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CMOs Discuss Marketing Shifts & Consumer Behavior

Averi Melcher
October 21, 2015

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Recently, The CMO Club in partnership with IBM, produced Marketing is a (Buyer) Journey, Not a Destination, a CMO Solution Guide. After months of research and interviews with top executives, the results uncovered significant ways that the marketing world is being flipped on its head.

At The CMO Club Fall Summit, IBM co-hosted a panel session where CMOs opened the door to their marketing strategies and gave us a glimpse into how some of the world’s top brands are marketing today.

Moderated by the CMO Club’s Sandra Zoratti, panelists also weighed in about how these changes translate to their own brands.

Here are the four major findings from the CMO Solution Guide and IBM Summit Panel:

Key Finding #1: We Are In A Marketing Renaissance

Lisa Bratkovich, SVP of Marketing at Guthy|Renker, LLC confirmed the focus has pivoted from one solely on acquisition to now also notably include retention and customer advocacy, both in prioritization and budget allocation. She has invested in advocacy marketing via ratings and reviews, for example, with impressive impact on search and conversion.  Bratkovich recognizes that customers and advocates (especially for brands in Guthy|Renker’s arsenal, such as Proactiv) are one of a brand’s strongest marketing assets today.

“Guthy-Renker encourages advocacy and recognizes word of mouth is a key influencer in the buyer’s journey,” said Bratkovich.

With a rise in peer sharing online, consumers use this method to spread the word about products they use and love. Looking to stay ahead of the game, 57% of marketers interviewed during the IBM research said they plan on budget increases, and a majority of them plan to allocate these resources to leveraging their powerful consumer voices.

Key Finding #2: Invest Across The Experience, Not The Funnel

Consumers are cutting out the middleman. Technology has allowed consumers to do their own research, make more informed decisions and jump into the purchase process at their own pace.

Michael Lacorazza, EVP of Integrated Marketing at Wells Fargo shared an example:

“In the past, home buyers would go to a realtor, who would refer them to a mortgage broker or directly to Wells Fargo. Now, many consumers research and apply for a home loan before calling a realtor for a showing of a house. You have to be much further upstream in the customer journey or you risk not being in the consideration set.”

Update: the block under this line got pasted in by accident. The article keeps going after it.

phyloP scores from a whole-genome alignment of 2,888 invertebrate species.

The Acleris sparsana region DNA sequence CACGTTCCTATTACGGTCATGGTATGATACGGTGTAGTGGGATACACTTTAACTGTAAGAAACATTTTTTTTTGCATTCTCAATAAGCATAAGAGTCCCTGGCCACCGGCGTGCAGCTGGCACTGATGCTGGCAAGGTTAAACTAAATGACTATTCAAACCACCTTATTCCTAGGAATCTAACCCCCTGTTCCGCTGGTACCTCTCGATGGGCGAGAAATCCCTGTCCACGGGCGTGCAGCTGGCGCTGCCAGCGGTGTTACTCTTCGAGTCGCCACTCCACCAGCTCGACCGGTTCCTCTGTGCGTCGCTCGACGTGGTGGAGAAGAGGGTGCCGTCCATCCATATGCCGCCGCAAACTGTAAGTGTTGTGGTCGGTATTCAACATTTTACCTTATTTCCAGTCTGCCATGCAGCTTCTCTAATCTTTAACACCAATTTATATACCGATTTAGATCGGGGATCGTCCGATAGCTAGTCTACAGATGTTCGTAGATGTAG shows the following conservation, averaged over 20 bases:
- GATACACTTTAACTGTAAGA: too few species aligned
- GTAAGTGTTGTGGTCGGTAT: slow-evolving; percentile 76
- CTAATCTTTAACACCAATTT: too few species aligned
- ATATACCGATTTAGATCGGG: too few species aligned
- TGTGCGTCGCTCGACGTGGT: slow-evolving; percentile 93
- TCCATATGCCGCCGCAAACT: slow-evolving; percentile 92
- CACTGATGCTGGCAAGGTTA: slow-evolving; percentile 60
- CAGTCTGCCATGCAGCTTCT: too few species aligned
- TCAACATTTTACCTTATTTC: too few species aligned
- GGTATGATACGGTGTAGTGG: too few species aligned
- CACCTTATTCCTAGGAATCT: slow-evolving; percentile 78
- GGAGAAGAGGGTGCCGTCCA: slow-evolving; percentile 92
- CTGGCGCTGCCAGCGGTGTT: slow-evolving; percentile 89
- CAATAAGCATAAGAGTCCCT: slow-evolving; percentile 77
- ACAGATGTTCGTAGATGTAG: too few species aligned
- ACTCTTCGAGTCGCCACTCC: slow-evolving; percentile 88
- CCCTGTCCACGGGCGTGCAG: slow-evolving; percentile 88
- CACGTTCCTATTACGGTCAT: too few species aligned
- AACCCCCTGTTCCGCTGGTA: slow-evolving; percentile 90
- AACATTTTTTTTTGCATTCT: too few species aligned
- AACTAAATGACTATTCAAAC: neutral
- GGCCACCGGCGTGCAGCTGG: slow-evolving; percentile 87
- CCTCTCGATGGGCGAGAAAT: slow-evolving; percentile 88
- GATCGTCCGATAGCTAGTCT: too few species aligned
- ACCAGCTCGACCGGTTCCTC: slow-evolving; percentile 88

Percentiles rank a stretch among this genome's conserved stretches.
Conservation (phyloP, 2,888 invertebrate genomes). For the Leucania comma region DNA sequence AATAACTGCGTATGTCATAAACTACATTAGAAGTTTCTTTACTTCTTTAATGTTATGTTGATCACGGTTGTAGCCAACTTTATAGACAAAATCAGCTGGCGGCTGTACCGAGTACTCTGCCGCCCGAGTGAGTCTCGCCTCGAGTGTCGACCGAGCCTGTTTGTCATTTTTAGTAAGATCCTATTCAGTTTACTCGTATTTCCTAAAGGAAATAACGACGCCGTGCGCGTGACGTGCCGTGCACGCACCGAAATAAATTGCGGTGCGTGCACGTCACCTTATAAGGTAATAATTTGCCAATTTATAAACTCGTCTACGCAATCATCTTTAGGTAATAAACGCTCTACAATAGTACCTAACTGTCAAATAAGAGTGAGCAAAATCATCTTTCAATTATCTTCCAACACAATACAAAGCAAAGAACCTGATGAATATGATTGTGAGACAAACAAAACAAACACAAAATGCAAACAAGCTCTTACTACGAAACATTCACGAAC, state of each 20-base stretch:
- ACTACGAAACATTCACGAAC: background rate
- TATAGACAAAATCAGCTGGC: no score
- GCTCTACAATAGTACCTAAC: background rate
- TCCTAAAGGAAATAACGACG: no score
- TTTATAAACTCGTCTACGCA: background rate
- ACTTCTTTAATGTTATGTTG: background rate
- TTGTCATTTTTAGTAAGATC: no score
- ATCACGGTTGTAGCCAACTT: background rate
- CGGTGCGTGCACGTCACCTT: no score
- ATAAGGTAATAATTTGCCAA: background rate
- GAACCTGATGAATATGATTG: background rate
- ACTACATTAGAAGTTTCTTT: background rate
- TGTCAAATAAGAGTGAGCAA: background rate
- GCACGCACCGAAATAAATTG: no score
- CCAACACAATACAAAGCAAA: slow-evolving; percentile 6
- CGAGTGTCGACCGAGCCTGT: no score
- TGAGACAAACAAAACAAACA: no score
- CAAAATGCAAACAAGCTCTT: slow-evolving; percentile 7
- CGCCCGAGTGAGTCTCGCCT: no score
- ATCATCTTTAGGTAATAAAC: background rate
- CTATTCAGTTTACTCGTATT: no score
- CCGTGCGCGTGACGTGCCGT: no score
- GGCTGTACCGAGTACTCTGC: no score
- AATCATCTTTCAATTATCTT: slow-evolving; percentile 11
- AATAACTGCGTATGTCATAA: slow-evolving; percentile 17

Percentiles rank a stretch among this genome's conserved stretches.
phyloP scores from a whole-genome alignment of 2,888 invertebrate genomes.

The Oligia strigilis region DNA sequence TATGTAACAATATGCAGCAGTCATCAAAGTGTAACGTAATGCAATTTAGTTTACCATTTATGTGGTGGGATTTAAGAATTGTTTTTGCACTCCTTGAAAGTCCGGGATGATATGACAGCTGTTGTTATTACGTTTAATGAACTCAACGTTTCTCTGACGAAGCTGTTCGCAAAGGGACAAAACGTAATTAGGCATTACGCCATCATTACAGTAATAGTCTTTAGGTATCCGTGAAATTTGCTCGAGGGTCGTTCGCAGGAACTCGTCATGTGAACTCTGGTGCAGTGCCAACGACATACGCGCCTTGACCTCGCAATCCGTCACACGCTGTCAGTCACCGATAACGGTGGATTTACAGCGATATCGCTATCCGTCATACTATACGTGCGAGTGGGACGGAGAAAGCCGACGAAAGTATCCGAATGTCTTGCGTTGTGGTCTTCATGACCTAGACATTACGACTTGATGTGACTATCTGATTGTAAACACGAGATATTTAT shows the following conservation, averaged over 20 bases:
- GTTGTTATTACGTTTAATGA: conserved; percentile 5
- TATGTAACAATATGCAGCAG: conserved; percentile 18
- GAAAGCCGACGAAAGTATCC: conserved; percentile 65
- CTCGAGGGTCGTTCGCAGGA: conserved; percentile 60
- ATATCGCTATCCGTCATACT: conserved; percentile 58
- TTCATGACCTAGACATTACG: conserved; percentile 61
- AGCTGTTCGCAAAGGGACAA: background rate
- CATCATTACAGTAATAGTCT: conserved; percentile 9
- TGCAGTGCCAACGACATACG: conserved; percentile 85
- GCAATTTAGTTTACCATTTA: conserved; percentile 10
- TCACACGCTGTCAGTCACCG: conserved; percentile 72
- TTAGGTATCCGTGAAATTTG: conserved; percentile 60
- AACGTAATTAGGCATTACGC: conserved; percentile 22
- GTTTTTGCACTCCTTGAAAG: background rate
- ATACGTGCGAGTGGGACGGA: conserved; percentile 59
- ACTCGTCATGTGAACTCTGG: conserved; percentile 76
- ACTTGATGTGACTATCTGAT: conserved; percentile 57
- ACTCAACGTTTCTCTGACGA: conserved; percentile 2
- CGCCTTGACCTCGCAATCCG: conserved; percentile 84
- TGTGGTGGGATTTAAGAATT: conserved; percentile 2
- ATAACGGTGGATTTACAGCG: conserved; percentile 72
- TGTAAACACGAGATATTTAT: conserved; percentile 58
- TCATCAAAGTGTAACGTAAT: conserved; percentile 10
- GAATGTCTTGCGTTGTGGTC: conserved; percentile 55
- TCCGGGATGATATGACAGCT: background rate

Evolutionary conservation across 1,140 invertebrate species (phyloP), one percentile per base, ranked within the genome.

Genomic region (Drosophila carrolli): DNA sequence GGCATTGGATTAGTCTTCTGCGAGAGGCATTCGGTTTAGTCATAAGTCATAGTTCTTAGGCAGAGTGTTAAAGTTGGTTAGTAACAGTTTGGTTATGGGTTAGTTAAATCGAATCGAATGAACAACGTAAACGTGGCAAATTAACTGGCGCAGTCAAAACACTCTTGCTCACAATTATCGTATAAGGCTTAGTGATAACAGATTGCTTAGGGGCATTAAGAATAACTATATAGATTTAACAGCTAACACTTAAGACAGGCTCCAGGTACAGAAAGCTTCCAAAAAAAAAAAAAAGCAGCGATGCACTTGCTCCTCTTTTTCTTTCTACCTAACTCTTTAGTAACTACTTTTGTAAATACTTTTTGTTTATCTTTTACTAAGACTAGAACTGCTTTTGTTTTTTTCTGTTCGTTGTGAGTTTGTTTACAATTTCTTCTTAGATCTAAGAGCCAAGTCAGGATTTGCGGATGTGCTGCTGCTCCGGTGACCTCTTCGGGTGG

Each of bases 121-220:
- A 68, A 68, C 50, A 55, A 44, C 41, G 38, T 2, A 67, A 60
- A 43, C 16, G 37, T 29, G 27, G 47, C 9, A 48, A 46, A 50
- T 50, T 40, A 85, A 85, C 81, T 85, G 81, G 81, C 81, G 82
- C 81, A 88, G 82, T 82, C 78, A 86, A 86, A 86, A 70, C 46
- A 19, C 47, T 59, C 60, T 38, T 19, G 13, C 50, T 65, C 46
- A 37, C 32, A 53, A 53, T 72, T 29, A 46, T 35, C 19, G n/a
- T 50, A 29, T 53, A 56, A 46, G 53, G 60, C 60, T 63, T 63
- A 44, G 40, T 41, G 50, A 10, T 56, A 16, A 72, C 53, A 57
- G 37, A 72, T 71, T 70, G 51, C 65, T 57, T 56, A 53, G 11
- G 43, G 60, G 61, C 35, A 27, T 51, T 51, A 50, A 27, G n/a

He stressed that creating visibility around all the consumer options is vital. It doesn’t work to have 50 sales reps waiting for the phone to ring/trying to create demand – brands need to help and educate the consumer so that the consumer selects the brand at decision time.

Key Finding #3: Learn From The Rise of Digital Multitaskers 

Uni-directional tactics like print or TV are valuable for a portion of the buyers journey.  Multi-directional tactics like digital and social, are present at every stage of the buyers journey, because that is how consumers interact to make buying decisions.  Thus today’s marketing leaders are using digital as a “multi-tasking” solution across the entire buyers journey — from discovery to selection to purchase — and it’s working.

Aimee Munsell, VP of Marketing at IBM explained the transition away from the traditional approach of reaching consumers to the multi-dimensional mindset of social media marketing:

“In the past, we used TV up front for broad based awareness followed by something else. It was sequential. Now, marketing is “serial” and digital tactics encompass the entire journey.”

Key Finding #4: Bet On Every Horse In The Race

While it seems counter-intuitive to “bet on every horse in the race” to overstretched marketers, Munsell explained that this actually helps brands be more efficient with their efforts. Using agile marketing to test and iterate is a more efficient way to learn what is working, invest accordingly and to quickly de-invest in areas that are not engaging.

Addressing buyers with a nimble marketing strategy that can test and transform before, during and after campaigns helps improve results and inform budget decisions. Better technology allows marketers to then re-allocate spending to the areas that prove successful, and ensure a better overall outcome.

Bratkovich agreed in the importance of agility around marketing:

“If you place bets on different horses, you learn quickly where to invest for success and cut what’s not working. It’s different from the past, when you could often only test a few aspects at a time, needed more time to get results and ultimately had less learnings to inform decisions.”

The overall bottom line? Marketers can leverage technology and a changing consumer mindset to emerge as leaders in consumer experience.

Read the full CMO Solution Guide, Marketing is a (Buyer) Journey, Not a Destination.

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